Rutherglen bugs in cotton – cause for concern?

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Contributors: Susan Maas (CRDC), Lewis Wilson (CSIRO)

There are currently reports of high numbers of Rutherglen bugs (RGB) in cotton across a number of growing regions (Downs, Namoi, Gwydir), and questions being asked about whether this pest can cause damage to reproductive cotton.
This season has seen large spring migrations of RGB into cropping areas from Emerald to the Liverpool Plains. Although the immigrations seem to have slowed now, the populations being seen in cotton may be the result of local movement from weeds or crop hosts (e.g. canola, sunflowers).

Rutherglen bug adult (top) and nymph (bottom). Photo: Keith Power.

Rutherglen bug (Nysius vinitor) is a native species, adults are 3-4 mm long, mottled grey-brown-black, and have clear wings folded flat over the back. Nymphs are wingless, with a reddish-brown, pear-shaped body. Rutherglen bugs breed on a wide range of native and weed hosts, building up to large numbers in inland areas when winter and spring rainfall allows the growth of native herbs and weeds. In spring, as the hosts start to dry off, large numbers of adult bugs will move into the eastern cropping areas, migrating on the winds associated with storm fronts. In summer, these migration events stop, and by mid February females cease producing eggs and populations tend to decline going into autumn.

 

Better known as a pest of grain crops (sunflowers, sorghum, canola, safflower), RGB is not considered a pest of cotton. RGB damage to seedling cotton, and other crops, has been observed occasionally, particularly under hot, dry conditions. The damage to seedling crops is caused by large numbers of bugs sucking on the small plants, with sustained feeding pressure causing seedlings to wilt and die. This sort of damage can occur in autumn or summer.
Seedling crops at greatest risk are those adjacent to weed hosts, stubbles of canola, sorghum or sunflower, or planted directly into the stubble of these crops (e.g. maize into canola stubble).

Lodged sorghum head sprouting. This fallen seed was supporting a population of Rutherglen bug adults and nymphs.

Nymphs are able to survive for some time on fallen seed and will walk from stubbles, following cultivation or from drying weeds into neighbouring crops. Often damage is confined to the edges of the fields. The movement of RGB nymphs into seedling crops can be managed with border sprays.

 

Because RGB has not been considered a pest of cotton, there is little known about its capacity to cause damage. Luckily, there is one published study of RGB in cotton in Australia, and a little work in the US on a similar species (False Chinch Bug, Nysius raphanus) which provides some guidance.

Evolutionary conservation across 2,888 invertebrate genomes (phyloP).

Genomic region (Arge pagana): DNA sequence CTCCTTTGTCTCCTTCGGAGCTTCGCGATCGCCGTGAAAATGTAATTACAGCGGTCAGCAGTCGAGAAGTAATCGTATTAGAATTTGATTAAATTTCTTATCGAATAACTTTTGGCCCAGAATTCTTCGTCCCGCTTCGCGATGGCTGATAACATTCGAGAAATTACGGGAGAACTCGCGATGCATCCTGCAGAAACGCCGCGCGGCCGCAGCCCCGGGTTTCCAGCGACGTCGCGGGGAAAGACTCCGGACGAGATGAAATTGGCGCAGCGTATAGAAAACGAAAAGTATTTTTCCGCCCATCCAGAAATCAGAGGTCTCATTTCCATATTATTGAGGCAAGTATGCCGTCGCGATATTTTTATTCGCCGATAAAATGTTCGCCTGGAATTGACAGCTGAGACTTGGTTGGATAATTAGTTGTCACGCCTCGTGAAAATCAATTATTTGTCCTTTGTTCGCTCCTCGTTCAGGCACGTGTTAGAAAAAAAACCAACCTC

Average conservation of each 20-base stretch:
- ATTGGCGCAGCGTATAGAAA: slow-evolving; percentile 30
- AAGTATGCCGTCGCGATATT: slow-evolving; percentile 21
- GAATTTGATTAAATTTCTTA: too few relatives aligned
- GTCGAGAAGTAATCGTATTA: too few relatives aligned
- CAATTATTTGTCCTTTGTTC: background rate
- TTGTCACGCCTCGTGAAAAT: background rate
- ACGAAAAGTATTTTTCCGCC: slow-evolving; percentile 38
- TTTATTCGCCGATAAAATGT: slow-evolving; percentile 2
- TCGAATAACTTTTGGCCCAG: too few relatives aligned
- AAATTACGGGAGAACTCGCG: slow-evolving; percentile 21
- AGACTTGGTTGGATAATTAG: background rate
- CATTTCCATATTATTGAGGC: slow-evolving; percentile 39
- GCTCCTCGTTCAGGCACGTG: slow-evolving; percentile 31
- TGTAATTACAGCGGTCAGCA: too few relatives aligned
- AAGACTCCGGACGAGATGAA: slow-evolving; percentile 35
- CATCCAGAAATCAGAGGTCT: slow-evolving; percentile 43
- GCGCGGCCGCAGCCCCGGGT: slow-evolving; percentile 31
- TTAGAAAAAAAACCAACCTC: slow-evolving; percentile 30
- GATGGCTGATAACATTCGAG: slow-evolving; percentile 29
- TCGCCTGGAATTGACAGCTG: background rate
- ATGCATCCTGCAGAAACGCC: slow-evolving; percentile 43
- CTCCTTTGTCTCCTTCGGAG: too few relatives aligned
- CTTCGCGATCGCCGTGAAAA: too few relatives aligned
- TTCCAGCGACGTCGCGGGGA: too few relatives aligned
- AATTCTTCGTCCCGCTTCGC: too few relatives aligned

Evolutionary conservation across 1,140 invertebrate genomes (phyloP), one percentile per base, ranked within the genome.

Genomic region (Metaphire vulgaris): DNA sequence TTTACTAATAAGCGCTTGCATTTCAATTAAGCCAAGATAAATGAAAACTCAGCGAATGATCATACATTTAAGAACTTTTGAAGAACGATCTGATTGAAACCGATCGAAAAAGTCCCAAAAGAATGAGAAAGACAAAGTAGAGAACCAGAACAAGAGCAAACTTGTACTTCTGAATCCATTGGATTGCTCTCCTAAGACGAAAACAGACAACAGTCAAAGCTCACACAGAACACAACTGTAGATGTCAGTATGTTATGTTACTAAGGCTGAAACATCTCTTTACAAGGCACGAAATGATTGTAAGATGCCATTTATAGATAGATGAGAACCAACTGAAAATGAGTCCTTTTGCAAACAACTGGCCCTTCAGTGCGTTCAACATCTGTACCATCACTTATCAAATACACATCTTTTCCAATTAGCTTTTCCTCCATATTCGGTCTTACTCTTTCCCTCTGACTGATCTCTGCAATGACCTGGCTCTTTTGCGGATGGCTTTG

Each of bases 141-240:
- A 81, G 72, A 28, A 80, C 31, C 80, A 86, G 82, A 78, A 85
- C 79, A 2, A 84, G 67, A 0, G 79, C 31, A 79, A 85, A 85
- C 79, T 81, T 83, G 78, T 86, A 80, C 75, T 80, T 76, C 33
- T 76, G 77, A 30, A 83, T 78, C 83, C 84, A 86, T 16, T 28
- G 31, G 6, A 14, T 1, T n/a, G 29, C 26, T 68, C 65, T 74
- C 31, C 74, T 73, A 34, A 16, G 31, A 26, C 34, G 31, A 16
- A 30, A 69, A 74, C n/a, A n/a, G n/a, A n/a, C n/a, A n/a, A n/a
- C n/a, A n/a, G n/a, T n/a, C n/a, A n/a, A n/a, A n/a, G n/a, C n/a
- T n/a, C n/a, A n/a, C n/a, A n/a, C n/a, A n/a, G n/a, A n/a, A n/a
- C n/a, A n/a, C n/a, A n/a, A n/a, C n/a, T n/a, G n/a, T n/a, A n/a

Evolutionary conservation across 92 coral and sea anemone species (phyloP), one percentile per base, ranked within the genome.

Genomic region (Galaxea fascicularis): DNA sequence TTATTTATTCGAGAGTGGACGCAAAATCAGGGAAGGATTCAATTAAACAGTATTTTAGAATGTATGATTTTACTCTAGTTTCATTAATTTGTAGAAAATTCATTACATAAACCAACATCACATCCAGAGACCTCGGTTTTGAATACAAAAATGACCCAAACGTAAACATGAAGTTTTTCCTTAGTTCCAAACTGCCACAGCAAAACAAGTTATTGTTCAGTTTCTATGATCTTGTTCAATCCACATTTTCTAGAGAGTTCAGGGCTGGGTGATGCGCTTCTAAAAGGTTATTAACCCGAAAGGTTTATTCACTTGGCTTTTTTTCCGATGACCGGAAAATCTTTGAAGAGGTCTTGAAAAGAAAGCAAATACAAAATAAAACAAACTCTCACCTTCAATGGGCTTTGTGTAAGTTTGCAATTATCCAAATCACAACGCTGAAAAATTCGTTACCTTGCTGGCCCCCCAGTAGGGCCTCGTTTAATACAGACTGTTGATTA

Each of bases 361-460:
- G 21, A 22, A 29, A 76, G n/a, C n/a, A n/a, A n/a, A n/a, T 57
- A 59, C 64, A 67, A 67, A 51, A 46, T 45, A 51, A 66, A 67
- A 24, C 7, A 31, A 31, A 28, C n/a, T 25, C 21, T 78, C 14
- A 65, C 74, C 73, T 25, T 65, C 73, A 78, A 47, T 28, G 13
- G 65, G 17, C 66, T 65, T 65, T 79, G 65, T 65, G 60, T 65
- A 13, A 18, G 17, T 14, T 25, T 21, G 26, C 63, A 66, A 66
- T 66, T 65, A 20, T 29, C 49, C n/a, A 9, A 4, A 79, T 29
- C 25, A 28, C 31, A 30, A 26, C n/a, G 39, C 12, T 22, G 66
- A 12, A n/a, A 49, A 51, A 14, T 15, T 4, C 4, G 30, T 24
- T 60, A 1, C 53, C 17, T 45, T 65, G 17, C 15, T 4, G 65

The Australian study (Chinajariyawong, Walter and Harris, 1989) showed that neither adults nor nymphs caused any damage to squares (including damage to anthers, ovaries or stamina columns). These studies also found that RGB survival on cotton was quite short and there was no reproduction; cotton is not a good host. Given this information, it is unlikely that populations of RGB will persist in cotton and increase as a result of reproduction (as happens in sunflower and sorghum). The US study showed a similar result, with high numbers of False Chinch Bug causing no reduction in the number of fruit set.

If extremely high bug numbers are found in cotton, monitoring plant growth and fruiting will indicate if there is accumulating crop damage. Look for damage to terminals (wilting, blackening), and cut open fruit to check for blackened stamens in squares and staining of the seeds in young bolls. Monitoring techniques for cotton plant damage can be found in the Cotton Pest Management Guide 2012-13 p 51 (http://www.cottoncrc.org.au/industry/Publications/Pests_and_Beneficials). Continue to monitor for other causes of reduced retention.

There are no products registered for control of Rutherglen bugs in cotton. While some products in cotton may provide incidental control it is important to consider the impact on beneficials and the likelihood of future impacts, including the inadvertent resistance pressure on aphids, and the risk of flaring other pests such as mites and silverleaf whitefly. Refer to the IRMS and always follow label directions.

As with IPM for all cotton pests and diseases, it is important to have good farm hygiene that includes removal of weeds that the pest may use as hosts. In the case of RGB, particularly mat-like weed growth (e.g. pigweed, sowthistle, capeweed, fleabane and cudweed).